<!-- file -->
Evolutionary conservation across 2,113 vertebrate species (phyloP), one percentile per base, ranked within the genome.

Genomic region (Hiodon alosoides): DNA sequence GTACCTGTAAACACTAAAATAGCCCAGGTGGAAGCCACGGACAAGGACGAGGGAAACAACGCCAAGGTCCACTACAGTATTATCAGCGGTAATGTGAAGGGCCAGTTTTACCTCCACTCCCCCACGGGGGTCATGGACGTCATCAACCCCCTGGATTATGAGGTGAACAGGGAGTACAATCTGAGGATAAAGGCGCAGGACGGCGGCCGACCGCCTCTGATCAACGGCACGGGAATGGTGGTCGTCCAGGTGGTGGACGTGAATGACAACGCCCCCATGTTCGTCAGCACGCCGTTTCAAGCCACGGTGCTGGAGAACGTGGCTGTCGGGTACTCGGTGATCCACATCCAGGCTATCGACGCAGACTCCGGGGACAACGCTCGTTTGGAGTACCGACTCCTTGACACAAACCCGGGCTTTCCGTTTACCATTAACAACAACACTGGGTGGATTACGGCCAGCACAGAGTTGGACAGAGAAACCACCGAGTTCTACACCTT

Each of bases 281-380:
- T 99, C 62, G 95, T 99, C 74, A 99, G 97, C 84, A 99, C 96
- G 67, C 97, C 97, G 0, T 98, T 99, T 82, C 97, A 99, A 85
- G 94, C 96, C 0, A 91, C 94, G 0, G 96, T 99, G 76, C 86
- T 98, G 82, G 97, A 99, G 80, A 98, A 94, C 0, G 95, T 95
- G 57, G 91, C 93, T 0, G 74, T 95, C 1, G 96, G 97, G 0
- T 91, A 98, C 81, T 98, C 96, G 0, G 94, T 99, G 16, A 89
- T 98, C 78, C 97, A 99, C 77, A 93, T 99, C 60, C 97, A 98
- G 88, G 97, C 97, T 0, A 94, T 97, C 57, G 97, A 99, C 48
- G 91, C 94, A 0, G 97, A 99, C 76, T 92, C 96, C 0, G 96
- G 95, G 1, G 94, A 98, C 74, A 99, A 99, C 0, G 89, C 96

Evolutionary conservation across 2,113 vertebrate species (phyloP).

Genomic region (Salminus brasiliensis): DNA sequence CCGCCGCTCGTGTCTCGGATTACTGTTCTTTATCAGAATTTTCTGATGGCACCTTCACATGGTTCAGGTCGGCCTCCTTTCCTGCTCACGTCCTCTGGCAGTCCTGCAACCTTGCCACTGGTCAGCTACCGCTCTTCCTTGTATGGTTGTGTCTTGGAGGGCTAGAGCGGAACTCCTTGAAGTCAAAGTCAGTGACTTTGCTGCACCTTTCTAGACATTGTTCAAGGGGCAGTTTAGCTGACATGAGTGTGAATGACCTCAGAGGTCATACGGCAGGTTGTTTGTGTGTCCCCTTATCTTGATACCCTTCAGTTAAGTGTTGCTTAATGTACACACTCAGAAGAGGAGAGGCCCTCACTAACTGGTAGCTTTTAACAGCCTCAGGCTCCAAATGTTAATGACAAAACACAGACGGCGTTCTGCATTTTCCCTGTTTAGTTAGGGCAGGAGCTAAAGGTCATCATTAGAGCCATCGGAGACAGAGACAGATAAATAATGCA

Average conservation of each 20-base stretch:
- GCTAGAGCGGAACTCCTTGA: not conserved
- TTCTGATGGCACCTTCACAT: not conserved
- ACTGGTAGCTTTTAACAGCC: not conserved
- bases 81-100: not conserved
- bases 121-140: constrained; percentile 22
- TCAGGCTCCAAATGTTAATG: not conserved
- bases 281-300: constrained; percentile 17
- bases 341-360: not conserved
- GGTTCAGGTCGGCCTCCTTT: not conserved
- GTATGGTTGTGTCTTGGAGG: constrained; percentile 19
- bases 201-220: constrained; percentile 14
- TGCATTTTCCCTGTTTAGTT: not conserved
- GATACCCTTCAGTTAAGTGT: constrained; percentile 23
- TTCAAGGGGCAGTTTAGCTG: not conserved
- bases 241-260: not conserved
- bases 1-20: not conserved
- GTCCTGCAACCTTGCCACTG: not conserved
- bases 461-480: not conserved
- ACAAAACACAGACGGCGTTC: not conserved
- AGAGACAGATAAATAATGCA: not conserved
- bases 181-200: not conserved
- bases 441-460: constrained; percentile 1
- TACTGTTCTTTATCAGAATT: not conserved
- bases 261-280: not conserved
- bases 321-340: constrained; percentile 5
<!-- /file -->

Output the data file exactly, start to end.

Evolutionary conservation across 2,113 vertebrate species (phyloP), one percentile per base, ranked within the genome.

Genomic region (Hiodon alosoides): DNA sequence GTACCTGTAAACACTAAAATAGCCCAGGTGGAAGCCACGGACAAGGACGAGGGAAACAACGCCAAGGTCCACTACAGTATTATCAGCGGTAATGTGAAGGGCCAGTTTTACCTCCACTCCCCCACGGGGGTCATGGACGTCATCAACCCCCTGGATTATGAGGTGAACAGGGAGTACAATCTGAGGATAAAGGCGCAGGACGGCGGCCGACCGCCTCTGATCAACGGCACGGGAATGGTGGTCGTCCAGGTGGTGGACGTGAATGACAACGCCCCCATGTTCGTCAGCACGCCGTTTCAAGCCACGGTGCTGGAGAACGTGGCTGTCGGGTACTCGGTGATCCACATCCAGGCTATCGACGCAGACTCCGGGGACAACGCTCGTTTGGAGTACCGACTCCTTGACACAAACCCGGGCTTTCCGTTTACCATTAACAACAACACTGGGTGGATTACGGCCAGCACAGAGTTGGACAGAGAAACCACCGAGTTCTACACCTT

Each of bases 281-380:
- T 99, C 62, G 95, T 99, C 74, A 99, G 97, C 84, A 99, C 96
- G 67, C 97, C 97, G 0, T 98, T 99, T 82, C 97, A 99, A 85
- G 94, C 96, C 0, A 91, C 94, G 0, G 96, T 99, G 76, C 86
- T 98, G 82, G 97, A 99, G 80, A 98, A 94, C 0, G 95, T 95
- G 57, G 91, C 93, T 0, G 74, T 95, C 1, G 96, G 97, G 0
- T 91, A 98, C 81, T 98, C 96, G 0, G 94, T 99, G 16, A 89
- T 98, C 78, C 97, A 99, C 77, A 93, T 99, C 60, C 97, A 98
- G 88, G 97, C 97, T 0, A 94, T 97, C 57, G 97, A 99, C 48
- G 91, C 94, A 0, G 97, A 99, C 76, T 92, C 96, C 0, G 96
- G 95, G 1, G 94, A 98, C 74, A 99, A 99, C 0, G 89, C 96

Evolutionary conservation across 2,113 vertebrate species (phyloP).

Genomic region (Salminus brasiliensis): DNA sequence CCGCCGCTCGTGTCTCGGATTACTGTTCTTTATCAGAATTTTCTGATGGCACCTTCACATGGTTCAGGTCGGCCTCCTTTCCTGCTCACGTCCTCTGGCAGTCCTGCAACCTTGCCACTGGTCAGCTACCGCTCTTCCTTGTATGGTTGTGTCTTGGAGGGCTAGAGCGGAACTCCTTGAAGTCAAAGTCAGTGACTTTGCTGCACCTTTCTAGACATTGTTCAAGGGGCAGTTTAGCTGACATGAGTGTGAATGACCTCAGAGGTCATACGGCAGGTTGTTTGTGTGTCCCCTTATCTTGATACCCTTCAGTTAAGTGTTGCTTAATGTACACACTCAGAAGAGGAGAGGCCCTCACTAACTGGTAGCTTTTAACAGCCTCAGGCTCCAAATGTTAATGACAAAACACAGACGGCGTTCTGCATTTTCCCTGTTTAGTTAGGGCAGGAGCTAAAGGTCATCATTAGAGCCATCGGAGACAGAGACAGATAAATAATGCA

Average conservation of each 20-base stretch:
- GCTAGAGCGGAACTCCTTGA: not conserved
- TTCTGATGGCACCTTCACAT: not conserved
- ACTGGTAGCTTTTAACAGCC: not conserved
- bases 81-100: not conserved
- bases 121-140: constrained; percentile 22
- TCAGGCTCCAAATGTTAATG: not conserved
- bases 281-300: constrained; percentile 17
- bases 341-360: not conserved
- GGTTCAGGTCGGCCTCCTTT: not conserved
- GTATGGTTGTGTCTTGGAGG: constrained; percentile 19
- bases 201-220: constrained; percentile 14
- TGCATTTTCCCTGTTTAGTT: not conserved
- GATACCCTTCAGTTAAGTGT: constrained; percentile 23
- TTCAAGGGGCAGTTTAGCTG: not conserved
- bases 241-260: not conserved
- bases 1-20: not conserved
- GTCCTGCAACCTTGCCACTG: not conserved
- bases 461-480: not conserved
- ACAAAACACAGACGGCGTTC: not conserved
- AGAGACAGATAAATAATGCA: not conserved
- bases 181-200: not conserved
- bases 441-460: constrained; percentile 1
- TACTGTTCTTTATCAGAATT: not conserved
- bases 261-280: not conserved
- bases 321-340: constrained; percentile 5